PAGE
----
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Staff Columnists

Give America’s children a shot

Over the course of the past month there have been outbreaks of both measles and mumps in the states of Missouri and Ohio.

Dear Chancellor Wrighton and the board of trustees: Let’s talk about priorities

Dear Chancellor Wrighton (and the board of trustees): Have you been inside the new Bauer Hall? It’s pretty impressive—six stories of soaring glass-and-steel atrium, state-of-the-art classrooms and impeccable modern decor. But what am I talking about—of course you’ve been inside; you’re the ones who run this school.

Let’s talk about Peabody

From the Kent State protests to the Kony 2012 campaign, there is an undeniable trend that April showers bring a little more than May flowers: zealous youth with enough energy to fight literally any type of “injustice.

No ‘maybe.’ Call me, please

I was up until 3 a.m. Thursday morning because of Student Life production. About 2 1/2 hours later, I was woken up by a siren blaring to announce the arrival of the first tornado of 2014—what literally everybody wants to be woken by. I got on my iPhone’s Twitter app, did a quick search for “tornado St. Louis” and found that one had touched down in University City at 5:22 a.m.

Let’s talk about not talking about Fred Phelps

Just last week, Fred Phelps—the infamous leader of the Westboro Baptist Church—finally kicked it after a long struggle with personal health issues and America’s heathens.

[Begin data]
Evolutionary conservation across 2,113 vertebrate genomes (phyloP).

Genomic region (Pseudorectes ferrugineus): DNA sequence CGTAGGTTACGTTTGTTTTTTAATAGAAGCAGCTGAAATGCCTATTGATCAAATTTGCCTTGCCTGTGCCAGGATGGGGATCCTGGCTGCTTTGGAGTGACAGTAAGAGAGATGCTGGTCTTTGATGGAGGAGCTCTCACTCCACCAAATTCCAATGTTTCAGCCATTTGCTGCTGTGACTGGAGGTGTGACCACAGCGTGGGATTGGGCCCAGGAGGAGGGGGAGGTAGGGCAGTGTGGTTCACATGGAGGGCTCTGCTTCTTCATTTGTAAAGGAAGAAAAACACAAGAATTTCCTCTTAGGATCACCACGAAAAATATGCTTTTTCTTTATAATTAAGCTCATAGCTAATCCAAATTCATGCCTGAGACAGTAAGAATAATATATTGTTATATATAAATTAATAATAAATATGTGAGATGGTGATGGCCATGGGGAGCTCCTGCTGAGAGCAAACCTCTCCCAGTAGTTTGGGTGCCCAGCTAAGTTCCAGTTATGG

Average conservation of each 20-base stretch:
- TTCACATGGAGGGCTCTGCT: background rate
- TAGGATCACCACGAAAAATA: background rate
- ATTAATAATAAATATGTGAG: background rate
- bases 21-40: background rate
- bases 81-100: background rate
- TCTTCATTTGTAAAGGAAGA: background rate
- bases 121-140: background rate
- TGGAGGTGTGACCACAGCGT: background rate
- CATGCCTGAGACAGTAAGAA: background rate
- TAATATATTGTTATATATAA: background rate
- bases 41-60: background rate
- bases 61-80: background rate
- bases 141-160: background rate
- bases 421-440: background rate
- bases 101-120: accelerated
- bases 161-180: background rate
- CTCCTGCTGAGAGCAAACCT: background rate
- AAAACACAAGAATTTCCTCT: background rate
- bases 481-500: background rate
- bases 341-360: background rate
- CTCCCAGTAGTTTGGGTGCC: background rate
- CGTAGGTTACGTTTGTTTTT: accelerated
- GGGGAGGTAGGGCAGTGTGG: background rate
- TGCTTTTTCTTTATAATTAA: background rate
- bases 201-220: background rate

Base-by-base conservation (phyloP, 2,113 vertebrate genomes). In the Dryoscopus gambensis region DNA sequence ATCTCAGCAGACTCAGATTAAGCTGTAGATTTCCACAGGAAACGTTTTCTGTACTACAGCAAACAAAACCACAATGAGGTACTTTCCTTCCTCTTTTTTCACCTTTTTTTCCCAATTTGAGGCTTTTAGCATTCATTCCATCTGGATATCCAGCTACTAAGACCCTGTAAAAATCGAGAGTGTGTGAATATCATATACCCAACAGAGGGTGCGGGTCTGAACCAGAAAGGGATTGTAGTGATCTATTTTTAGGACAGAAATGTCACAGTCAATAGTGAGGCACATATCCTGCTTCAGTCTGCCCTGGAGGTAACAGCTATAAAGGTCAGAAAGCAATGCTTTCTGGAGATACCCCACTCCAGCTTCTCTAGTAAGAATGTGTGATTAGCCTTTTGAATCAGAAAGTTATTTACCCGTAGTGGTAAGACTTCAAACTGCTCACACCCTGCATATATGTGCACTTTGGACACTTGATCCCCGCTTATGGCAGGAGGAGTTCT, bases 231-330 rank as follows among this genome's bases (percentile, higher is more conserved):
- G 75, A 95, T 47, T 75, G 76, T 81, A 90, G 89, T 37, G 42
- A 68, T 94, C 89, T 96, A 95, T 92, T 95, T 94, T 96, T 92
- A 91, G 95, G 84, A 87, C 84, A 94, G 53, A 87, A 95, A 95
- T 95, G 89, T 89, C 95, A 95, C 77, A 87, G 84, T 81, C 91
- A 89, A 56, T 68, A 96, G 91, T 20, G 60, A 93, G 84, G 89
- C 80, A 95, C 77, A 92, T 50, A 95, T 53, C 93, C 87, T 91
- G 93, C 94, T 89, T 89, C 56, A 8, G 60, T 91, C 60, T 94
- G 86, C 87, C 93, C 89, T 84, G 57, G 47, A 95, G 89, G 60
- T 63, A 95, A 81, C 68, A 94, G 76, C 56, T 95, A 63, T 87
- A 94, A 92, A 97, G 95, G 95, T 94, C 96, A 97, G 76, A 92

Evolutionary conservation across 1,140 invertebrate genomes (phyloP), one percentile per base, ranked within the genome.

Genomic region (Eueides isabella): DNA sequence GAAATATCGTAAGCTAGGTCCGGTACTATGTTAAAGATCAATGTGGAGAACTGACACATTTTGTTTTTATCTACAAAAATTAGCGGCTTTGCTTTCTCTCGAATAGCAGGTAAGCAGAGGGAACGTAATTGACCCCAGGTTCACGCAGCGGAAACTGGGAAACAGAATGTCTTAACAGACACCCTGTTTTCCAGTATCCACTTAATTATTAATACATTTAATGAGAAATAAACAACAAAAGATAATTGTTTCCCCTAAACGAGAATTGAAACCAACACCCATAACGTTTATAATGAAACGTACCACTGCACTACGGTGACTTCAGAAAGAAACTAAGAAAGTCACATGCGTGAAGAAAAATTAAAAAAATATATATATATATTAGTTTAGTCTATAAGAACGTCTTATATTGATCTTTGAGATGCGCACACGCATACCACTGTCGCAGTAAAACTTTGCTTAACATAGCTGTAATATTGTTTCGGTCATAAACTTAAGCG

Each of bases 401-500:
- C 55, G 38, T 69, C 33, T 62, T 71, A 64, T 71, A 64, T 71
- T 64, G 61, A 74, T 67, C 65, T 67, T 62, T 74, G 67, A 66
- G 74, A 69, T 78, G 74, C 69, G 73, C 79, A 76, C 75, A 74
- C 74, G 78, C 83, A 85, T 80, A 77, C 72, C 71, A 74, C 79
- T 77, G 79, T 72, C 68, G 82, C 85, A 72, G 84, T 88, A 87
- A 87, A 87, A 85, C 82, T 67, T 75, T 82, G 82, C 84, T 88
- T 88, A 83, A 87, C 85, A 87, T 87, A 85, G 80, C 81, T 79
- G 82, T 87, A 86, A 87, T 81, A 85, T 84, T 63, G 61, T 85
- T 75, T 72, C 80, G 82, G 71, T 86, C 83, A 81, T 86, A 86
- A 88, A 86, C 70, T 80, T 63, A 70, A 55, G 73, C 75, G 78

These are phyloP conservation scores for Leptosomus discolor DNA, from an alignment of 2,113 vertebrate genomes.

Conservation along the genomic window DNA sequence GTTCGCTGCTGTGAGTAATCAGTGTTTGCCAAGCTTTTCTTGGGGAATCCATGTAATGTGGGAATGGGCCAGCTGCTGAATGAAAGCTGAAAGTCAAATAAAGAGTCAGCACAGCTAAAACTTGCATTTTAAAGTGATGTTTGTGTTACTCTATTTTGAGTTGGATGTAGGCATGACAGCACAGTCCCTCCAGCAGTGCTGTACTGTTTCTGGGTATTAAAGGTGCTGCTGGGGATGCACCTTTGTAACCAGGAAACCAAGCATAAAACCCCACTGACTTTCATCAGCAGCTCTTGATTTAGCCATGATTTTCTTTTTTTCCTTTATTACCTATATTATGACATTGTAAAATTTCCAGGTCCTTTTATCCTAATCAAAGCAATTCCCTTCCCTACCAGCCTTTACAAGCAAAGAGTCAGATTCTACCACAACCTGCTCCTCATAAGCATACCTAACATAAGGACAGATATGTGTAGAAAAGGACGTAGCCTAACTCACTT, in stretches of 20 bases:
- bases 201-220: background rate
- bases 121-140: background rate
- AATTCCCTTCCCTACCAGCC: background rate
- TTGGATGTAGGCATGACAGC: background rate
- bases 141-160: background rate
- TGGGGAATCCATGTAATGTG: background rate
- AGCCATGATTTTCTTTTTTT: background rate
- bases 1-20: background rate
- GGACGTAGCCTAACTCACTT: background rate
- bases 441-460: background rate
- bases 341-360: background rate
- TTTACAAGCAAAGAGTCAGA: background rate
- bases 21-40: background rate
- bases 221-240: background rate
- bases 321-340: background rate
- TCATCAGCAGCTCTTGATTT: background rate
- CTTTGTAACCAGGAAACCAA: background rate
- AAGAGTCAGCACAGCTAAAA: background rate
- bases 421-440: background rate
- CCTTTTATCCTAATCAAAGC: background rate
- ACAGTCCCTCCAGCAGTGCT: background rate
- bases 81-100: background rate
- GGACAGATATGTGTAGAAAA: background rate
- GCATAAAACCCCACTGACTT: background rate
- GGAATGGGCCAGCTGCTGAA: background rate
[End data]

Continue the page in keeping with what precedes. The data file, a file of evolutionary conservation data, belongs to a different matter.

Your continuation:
College admissions test put to the test

Much to the chagrin of most students who have already taken the SAT, the College Board has recently decided to revise its exam. I believe this is for the better.

Bring the Paralympics into the spotlight

This past Sunday night, Fisht Olympic Stadium in Sochi, Russia came alive one last time for an inspiring display of acrobatics, stunts and dances. Fans from around the world packed the stadium for support as their nations’ athletes took one last lap around the stadium to officially close out the Winter Olympic season.

U.S. should decrease military intervention, increase aid transparency

As the interconnectedness of nations and people worldwide increases, impacts of armed conflict become much less isolated than they once were. It should be a national priority to shift away from military action and more toward the use of soft powers.

A hundred billion little bits

Bitcoins have had an interesting history. Created in 2009 as a way to circumvent traditional credit agencies and make online transactions cheaper, they have gone on to be the currency of choice for money launderers, people who wish to purchase illicit items and most recently, speculators. For the uninformed, a bitcoin is an anonymous cryptocurrency.

Nuclear energy, our destiny

Nuclear energy has been unreasonably assigned a litany of derogatory connotations despite the fact that the hope of a future with sustainable energy rests on its development.

Student Life | The independent newspaper of Washington University in St. Louis since 1878